Home Coronavirus Property Title Theft: Rare but Rising during COVID-19
Property Title Theft: Rare but Rising during COVID-19

Property Title Theft: Rare but Rising during COVID-19

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By Dr. Jarrod Sadulski, Faculty Member, Criminal Justice, American Military University

Identity theft continues to be a major concern for citizens in the United States and around the world. According to one identity theft study, more victims are paying out of pocket for fraud and there has been an increase in new account fraud where someone opens a new account under a victim’s name. This study found that the most common targets include mortgages, student loans, car loans, and credit cards.

Last year, there was over 3.2 million identity theft and fraud reports, but that only includes what was noticed and reported by victims. In terms of cybercrime, the Insurance Information Institute estimates that there is a loss to the global economy of $445 billion per year.

While it is rarer compared to other forms of identity theft and cybercrime, it is important for homeowners to be aware of property title theft. Some experts believe that property title theft is one of the fastest growing cybercrimes in the United States.

How Property Title Theft Occurs

Property title theft occurs when someone fraudulently obtains the title of a home or property through identity theft. The criminal steals the owner’s identity, forges a deed to change ownership on the title of the property, and has that deed recorded by local authorities. Once the theft occurs, the criminal can sell or borrow against the property that is now in his or her name.

[Related: Just the Facts? Law Enforcement’s Fight against Fake News and Cybercrime]

For homeowners who fall victim to this crime, it can be a challenging and costly process to defend the ownership of their property. Identity thieves who engage in property title theft often target people who own second homes, abandoned homes, vacation homes that are not consistently occupied, the homes of recently deceased people, and investment properties.

Their goal is to make money on the home before the legitimate homeowner becomes aware that they are a victim. Victims may not become aware of the crime until a title search is conducted when the home is to be sold.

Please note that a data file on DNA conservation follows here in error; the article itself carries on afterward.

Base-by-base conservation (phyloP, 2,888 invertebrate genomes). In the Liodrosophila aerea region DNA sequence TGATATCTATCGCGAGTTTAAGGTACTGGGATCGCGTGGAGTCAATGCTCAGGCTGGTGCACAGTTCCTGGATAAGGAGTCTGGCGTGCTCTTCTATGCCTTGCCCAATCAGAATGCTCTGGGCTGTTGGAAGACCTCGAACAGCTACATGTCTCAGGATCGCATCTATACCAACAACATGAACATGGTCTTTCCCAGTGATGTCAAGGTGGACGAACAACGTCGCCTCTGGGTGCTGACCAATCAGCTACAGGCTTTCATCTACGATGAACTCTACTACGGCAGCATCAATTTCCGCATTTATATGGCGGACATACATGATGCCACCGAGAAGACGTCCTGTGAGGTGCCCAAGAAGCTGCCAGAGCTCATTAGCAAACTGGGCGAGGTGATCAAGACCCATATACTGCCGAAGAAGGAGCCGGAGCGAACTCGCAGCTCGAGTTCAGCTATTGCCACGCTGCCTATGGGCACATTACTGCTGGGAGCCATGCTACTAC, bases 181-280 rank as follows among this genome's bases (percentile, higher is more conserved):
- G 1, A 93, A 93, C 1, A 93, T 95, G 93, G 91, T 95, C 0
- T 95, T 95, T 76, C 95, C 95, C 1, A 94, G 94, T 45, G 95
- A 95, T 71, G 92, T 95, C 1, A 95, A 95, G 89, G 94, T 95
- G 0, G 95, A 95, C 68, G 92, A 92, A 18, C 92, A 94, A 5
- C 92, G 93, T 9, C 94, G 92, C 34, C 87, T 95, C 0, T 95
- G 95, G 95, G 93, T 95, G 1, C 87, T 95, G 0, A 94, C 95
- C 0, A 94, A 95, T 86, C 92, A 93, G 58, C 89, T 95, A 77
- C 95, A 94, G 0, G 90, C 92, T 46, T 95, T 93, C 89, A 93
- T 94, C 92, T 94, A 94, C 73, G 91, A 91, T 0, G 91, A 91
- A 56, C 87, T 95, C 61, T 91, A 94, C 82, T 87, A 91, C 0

How Homeowners Can Avoid Becoming Victims

According to the Better Business Bureau (BBB), there are several steps homeowners can take to avoid becoming victims. Protecting personal information and being suspicious of unsolicited communication by someone asking for personal information is important. Homeowners should also regularly check their credit reports and frequently review bank statements.

The BBB also recommends knowing when your bills are due and to be alert for home-related bills that stop arriving. Scammers will often change the address associated with victims’ accounts, so homeowners won’t receive their normal bills. Another warning sign includes receiving bills that were not for authorized expenses.

The BBB advises checking to see if your county offers consumer notification services any time a document is recorded involving your property. You can also periodically check with your local recorder of deeds for suspicious behavior.

Reporting Property Title Theft

If you become a victim of property title theft, file a complaint with the Federal Trade Commission and file a report with both local law enforcement and the FBI through their Internet Crime Complaint Center. Another option is to utilize a title theft protection company that will notify you immediately if they detect someone tampering with your title or mortgage.

Although property title theft is rare, identity theft and cybercrime have been increasing during the coronavirus pandemic. Ideally, homeowners should take every step possible to avoid becoming victims.

About the Author: Dr. Jarrod Sadulski is an associate professor with American Military University in the School of Security and Global Studies. Jarrod was selected as the Coast Guard’s Reserve McShan Inspirational Leadership Award recipient for 2019. He has engaged in speaking engagements in the United States, Europe, and Central America on the topic of human trafficking, local law enforcement’s response to domestic terrorism, and promoting resiliency from police stress. Most recently, he presented at the International Human Trafficking Conference. His expertise includes infrastructure security, maritime security, homeland security contraband interdiction and intelligence gathering.

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